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Crit Care Med. 2007 Apr;35(4):1068-76.

Patient safety event reporting in critical care: a study of three intensive care units.

Author information

1
Department of Internal Medicine, Division of Infectious Diseases, Washington University School of Medicine, St. Louis, MO, USA.

Abstract

OBJECTIVE:

To increase patient safety event reporting in three intensive care units (ICUs) using a new voluntary card-based event reporting system and to compare and evaluate observed differences in reporting among healthcare workers across ICUs.

DESIGN:

Prospective, single-center, interventional study.

SETTING:

A medical ICU (19 beds), surgical ICU (24 beds), and cardiothoracic ICU (17 beds) at a 1,371-bed urban teaching hospital.

PATIENTS:

Adult patients admitted to these three study ICUs.

INTERVENTIONS:

Use of a new, internally designed, card-based reporting program to solicit voluntary anonymous reporting of medical errors and patient safety concerns.

MEASUREMENTS AND MAIN RESULTS:

During a 14-month period, 714 patient safety events were reported using a new card-based reporting system, reflecting a significant increase in reporting compared with pre-intervention Web-based reporting (20.4 reported events/1,000 patient days pre-intervention to 41.7 reported events/1,000 patient days postintervention; rate ratio, 2.05; 95% confidence interval, 1.79-2.34). Nurses submitted the majority of reports (nurses, 67.1%; physicians, 23.1%; other reporters, 9.5%); however, physicians experienced the greatest increase in reporting among their group (physicians, 43-fold; nurses, 1.7-fold; other reporters, 4.3-fold) relative to pre-intervention rates. There were significant differences in the reporting of harm by job description: 31.1% of reports from nurses, 36.2% from other staff, and 17.0% from physicians described events that did not reach/affect the patient (p = .001); and 33.9% of reports from physicians, 27.2% from nurses, and 13.0% from other staff described events that caused harm (p = .005). Overall reported patient safety events per 1,000 patient days differed by ICU (medical ICU = 55.5, cardiothoracic ICU = 25.3, surgical ICU = 40.2; p < .001).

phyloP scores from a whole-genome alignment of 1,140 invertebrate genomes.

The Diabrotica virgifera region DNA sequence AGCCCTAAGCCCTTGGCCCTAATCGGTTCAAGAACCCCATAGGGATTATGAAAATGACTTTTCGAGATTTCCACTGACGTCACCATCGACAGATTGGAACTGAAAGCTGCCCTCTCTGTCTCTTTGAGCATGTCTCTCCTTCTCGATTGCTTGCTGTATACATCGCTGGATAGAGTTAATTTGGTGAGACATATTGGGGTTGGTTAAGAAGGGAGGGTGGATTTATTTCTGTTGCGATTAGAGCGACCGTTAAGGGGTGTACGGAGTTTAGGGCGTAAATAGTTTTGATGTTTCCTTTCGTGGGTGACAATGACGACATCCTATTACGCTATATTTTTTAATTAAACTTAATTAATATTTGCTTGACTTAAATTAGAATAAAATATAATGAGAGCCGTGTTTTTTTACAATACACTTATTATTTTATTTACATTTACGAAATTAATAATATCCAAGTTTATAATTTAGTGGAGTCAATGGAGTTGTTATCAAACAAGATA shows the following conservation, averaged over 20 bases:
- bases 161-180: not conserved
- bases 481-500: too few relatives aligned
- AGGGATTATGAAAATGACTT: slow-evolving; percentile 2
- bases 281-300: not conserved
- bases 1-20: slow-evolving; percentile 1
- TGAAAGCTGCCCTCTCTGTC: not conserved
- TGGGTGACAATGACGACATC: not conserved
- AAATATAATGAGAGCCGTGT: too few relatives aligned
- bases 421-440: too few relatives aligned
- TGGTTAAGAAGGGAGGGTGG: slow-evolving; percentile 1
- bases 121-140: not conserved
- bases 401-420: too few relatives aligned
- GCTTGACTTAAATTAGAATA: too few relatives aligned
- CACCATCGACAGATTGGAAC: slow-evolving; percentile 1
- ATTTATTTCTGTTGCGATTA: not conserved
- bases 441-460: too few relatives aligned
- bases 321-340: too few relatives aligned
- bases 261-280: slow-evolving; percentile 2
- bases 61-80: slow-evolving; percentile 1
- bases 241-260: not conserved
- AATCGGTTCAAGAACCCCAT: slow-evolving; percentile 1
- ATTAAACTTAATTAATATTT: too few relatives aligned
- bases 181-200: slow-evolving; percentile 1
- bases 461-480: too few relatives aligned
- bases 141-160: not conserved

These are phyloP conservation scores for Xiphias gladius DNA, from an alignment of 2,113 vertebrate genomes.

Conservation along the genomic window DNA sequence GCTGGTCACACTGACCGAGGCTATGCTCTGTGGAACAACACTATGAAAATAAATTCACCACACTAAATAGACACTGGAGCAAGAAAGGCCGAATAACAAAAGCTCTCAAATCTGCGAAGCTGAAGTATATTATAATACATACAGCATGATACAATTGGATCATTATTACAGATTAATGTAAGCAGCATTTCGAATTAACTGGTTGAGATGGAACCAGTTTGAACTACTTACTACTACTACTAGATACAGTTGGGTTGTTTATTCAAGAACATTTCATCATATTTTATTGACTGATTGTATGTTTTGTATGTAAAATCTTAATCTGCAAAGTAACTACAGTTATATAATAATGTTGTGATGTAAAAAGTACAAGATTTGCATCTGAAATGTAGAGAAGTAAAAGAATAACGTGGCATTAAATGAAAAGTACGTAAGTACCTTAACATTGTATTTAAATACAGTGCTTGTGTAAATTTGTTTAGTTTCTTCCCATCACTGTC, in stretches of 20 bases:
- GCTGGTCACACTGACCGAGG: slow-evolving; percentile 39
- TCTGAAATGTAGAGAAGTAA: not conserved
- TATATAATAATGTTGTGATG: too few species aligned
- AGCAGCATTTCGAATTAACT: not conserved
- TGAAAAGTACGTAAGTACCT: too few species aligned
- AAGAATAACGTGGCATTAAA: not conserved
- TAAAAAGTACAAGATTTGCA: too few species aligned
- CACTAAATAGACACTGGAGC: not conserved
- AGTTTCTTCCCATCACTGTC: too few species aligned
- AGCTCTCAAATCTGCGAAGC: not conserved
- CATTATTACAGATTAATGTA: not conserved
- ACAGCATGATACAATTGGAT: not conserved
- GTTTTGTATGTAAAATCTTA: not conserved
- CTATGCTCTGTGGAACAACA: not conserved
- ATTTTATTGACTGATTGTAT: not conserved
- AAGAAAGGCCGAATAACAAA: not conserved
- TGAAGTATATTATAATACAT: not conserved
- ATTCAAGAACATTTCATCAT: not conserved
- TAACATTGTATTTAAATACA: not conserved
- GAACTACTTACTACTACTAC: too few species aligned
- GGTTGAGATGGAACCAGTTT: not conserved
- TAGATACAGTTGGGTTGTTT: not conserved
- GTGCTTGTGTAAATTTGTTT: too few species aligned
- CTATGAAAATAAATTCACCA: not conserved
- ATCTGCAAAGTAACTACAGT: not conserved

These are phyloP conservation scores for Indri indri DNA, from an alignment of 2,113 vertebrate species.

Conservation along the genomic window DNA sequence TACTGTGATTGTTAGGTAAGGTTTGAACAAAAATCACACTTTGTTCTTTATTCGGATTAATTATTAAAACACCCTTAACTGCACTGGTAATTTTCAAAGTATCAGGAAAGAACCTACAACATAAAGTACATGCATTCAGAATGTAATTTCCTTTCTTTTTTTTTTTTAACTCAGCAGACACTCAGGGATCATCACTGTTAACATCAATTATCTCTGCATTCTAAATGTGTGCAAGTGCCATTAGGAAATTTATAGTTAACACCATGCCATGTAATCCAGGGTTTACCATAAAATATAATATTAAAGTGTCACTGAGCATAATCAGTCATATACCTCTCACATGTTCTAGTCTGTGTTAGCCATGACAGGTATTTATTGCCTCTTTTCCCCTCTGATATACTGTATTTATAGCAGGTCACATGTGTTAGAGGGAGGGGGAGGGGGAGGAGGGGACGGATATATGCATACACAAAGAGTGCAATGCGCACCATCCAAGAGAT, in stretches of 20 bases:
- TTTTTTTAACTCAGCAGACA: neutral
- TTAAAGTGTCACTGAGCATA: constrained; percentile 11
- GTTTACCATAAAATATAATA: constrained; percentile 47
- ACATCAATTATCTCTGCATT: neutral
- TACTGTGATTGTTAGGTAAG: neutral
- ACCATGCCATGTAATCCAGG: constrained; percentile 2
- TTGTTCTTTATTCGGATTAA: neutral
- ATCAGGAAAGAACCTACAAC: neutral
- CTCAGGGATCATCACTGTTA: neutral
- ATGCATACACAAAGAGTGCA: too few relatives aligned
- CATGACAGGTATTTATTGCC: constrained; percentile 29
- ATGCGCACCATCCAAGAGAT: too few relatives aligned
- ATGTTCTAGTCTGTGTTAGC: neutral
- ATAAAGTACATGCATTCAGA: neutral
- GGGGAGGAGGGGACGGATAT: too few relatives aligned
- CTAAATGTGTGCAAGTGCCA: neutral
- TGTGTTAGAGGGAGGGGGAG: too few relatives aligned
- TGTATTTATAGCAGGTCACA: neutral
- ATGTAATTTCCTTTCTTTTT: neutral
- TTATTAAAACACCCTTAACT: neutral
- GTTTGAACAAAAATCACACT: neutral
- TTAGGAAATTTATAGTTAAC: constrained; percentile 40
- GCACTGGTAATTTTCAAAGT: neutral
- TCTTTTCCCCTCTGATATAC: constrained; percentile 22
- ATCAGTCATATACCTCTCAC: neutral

CONCLUSIONS:

This card-based reporting system increased reporting significantly compared with pre-intervention Web-based reporting and revealed significant differences in reporting by healthcare worker and ICU. These differences may reveal important preferences and priorities for reporting medical errors and patient safety events.

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[Indexed for MEDLINE]

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